We found the G9 to have a lovely colour rendition, better than any other Lumix camera except for the GH5 series. We are curious to see if Panasonic has implemented that colour palette into the G95 since it uses the latest Venus engine.
7. 6K vs 4K Photo
Panasonic cameras take advantage of their 4K video capabilities in many ways, adding lots of extra functionalities for the user to play with. One of the most well-known is 4K Photo: you can extract any frame of 4K video recorded at 30p and save it as an 8MP JPG.
The G95 has a new option called Auto Marking which automatically marks frames when there are significant changes in the scene, so that you can jump to different moments more quickly when reviewing the clip. You’ll also find the Sequence Composition mode first unveiled with the GX9, where you can combine multiple image into one as your subject moves into a different position.
Additional options found in the 4K Photo menu are Post Focus (with optical Focus Stacking), Pre-Burst and Light Composition.
In addition to 4K Photo, the G9 has 6K Photo as well. As the name suggests, it works in the same way but with more resolution, allowing you to save an 18MP JPG file instead.
8. Extra features
If what we described above wasn’t enough, you’ll be pleased to know that Lumix cameras are packed with tons of extra features and these two cameras are no different. You’ll find functions such as Time-Lapse and Stop Motion Animation (with the option of saving a 4K video file), Focus, Exposure and Aperture Bracketing, 4K Live Cropping, and lots of Photo Styles and Creative Effects.
The G95 introduces a new feature called Live View Composite Recording, which in a similar way to Live Composite on Olympus cameras, allows you to merge multiple shots by saving just the brighter pixels. It is useful for capturing star trails, light paintings or fireworks.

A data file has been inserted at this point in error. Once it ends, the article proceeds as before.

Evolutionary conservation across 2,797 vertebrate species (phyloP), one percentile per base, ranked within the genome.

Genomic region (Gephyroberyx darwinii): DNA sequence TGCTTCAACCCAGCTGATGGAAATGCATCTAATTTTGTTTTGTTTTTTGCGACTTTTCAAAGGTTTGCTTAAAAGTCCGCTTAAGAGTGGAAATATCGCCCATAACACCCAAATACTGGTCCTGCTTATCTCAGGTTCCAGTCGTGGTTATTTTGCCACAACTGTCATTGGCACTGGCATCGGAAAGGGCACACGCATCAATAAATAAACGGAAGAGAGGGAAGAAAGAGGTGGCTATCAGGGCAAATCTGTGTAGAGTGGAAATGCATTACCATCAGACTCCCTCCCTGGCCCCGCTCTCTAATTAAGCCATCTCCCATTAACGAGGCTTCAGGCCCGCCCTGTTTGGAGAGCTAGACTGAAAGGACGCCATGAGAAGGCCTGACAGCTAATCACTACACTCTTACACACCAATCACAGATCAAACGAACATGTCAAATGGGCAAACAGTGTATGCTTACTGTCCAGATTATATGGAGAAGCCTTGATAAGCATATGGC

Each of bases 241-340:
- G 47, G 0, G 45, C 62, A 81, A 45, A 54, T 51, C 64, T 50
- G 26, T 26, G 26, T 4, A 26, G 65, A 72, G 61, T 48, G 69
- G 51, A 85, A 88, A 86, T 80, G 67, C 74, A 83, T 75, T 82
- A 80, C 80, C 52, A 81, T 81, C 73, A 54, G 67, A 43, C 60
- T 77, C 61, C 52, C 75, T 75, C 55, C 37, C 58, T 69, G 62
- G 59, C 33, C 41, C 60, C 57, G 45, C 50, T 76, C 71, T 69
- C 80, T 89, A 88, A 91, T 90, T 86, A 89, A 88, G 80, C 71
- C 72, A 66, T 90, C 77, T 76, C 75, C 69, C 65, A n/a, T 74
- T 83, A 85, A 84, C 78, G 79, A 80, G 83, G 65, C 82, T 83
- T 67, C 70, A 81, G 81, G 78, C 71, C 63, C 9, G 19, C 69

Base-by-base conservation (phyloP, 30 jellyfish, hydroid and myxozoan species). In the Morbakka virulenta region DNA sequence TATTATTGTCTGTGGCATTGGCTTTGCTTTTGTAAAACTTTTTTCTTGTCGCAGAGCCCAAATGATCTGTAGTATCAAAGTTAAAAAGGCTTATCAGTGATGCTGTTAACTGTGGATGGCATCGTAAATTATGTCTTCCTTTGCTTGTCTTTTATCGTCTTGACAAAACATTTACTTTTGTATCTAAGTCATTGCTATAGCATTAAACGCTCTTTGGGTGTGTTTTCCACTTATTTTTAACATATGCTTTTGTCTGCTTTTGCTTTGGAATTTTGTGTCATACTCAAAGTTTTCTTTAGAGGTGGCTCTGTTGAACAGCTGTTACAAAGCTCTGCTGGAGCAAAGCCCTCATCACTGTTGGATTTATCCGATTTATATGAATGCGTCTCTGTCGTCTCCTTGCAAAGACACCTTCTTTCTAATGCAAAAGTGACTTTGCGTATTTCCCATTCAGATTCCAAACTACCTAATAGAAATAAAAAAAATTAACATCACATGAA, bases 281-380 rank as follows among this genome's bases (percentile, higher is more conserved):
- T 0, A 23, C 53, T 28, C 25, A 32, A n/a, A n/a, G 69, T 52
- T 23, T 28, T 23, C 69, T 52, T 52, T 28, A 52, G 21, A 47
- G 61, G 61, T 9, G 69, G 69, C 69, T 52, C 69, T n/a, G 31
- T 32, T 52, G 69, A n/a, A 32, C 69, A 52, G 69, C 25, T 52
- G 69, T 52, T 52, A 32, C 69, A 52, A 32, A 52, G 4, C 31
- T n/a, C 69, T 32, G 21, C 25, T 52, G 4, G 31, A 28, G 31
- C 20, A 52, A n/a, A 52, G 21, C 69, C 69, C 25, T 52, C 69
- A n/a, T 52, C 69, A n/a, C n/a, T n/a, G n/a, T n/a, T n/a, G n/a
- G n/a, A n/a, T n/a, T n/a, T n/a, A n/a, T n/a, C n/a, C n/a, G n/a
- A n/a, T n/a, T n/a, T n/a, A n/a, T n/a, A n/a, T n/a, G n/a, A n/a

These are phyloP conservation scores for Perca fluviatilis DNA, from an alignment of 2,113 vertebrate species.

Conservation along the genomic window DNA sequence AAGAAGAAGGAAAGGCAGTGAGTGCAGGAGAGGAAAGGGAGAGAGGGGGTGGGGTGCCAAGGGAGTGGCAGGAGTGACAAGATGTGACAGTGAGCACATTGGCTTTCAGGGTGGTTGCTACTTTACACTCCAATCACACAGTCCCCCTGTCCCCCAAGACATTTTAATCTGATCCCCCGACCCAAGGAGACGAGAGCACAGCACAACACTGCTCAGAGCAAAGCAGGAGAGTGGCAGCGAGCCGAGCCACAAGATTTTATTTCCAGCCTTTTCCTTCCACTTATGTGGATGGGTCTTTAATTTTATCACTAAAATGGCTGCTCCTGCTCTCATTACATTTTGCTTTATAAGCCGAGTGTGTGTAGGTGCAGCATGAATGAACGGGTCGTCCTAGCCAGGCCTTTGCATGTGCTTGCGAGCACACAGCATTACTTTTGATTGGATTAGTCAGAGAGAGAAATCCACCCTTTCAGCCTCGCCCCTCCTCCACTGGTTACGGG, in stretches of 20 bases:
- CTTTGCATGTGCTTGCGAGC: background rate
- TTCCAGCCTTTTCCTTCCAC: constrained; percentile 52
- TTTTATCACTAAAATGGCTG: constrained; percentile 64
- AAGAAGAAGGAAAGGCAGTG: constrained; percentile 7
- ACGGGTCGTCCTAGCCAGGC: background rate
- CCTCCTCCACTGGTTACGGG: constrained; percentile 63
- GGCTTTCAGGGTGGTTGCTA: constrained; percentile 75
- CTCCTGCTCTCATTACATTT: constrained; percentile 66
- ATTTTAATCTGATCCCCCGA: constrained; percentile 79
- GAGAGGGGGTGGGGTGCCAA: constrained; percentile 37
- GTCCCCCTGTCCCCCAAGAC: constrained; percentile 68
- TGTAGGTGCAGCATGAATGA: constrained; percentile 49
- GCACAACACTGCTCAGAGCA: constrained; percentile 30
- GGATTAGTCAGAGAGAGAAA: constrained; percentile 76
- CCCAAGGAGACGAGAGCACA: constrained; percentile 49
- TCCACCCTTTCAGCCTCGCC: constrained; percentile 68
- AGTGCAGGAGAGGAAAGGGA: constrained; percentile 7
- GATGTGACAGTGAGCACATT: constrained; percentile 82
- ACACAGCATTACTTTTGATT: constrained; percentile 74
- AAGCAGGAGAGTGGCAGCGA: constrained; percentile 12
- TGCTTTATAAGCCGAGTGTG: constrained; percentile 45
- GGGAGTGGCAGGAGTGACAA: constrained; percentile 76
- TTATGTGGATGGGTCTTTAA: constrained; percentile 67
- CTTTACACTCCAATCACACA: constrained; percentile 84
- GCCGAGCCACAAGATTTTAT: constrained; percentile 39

The G95 also has an extra Photo Style, the L.Monochrome D.
Both cameras have Bluetooth and Wifi capabilities.
9. Battery life
The G9 and G95 use different battery packs.
The DMW-BLF19 supplied with the G9 has 1860mAh and gives the camera a rating of 400 images (920 in Power Save LVF mode) by CIPA standards.
The G95 comes with a smaller battery unit, the DMW-BLC12E, which has 1200mAh and a single charge rating of 290 images (1000 with the Power Save LVF mode enabled).
Both cameras have an optional battery grip accessory. The cameras can be charged or powered via USB.
The G95 is being launched with the following prices: $1200 / £900 / €1100.
The G9 was released at the retail prices of $1700 / £1500 / €1700. However you can find it for less now thanks to discounts, cash backs and rebates. The price isn’t too far off the G95, especially in the US where – at the time of writing – it can be found for approximately the same price as the G95 ($1200 / £1150 / €1350).
The G95 comes with some interesting upgrades that will please hybrid photographers and video shooters. The possibility to record 4K without any duration limits and having the V-Log L profile included by default are certainly welcome additions, as well as audio in and out. The price is competitive once again and still shooters can benefit from the latest sensor, which provides some small benefits in comparison to the previous 16MP generation.
The G9 will undoubtably remain the first choice for users interested in sports and wildlife thanks to the faster burst speeds, the larger and more robust construction and the wider array of controls. On the video side, we love the colour palette of the G9 and you get more frame rate options including 4K at 50/60p, even if the latter is capped at 10min/clip. If it had V-log and unlimited recording as well, it would probably beat the G95 in every way.
The new camera has one big advantage – the price – but in some countries the G9 can be found for a lot less now, so the difference in cost might not be as big as you’d think.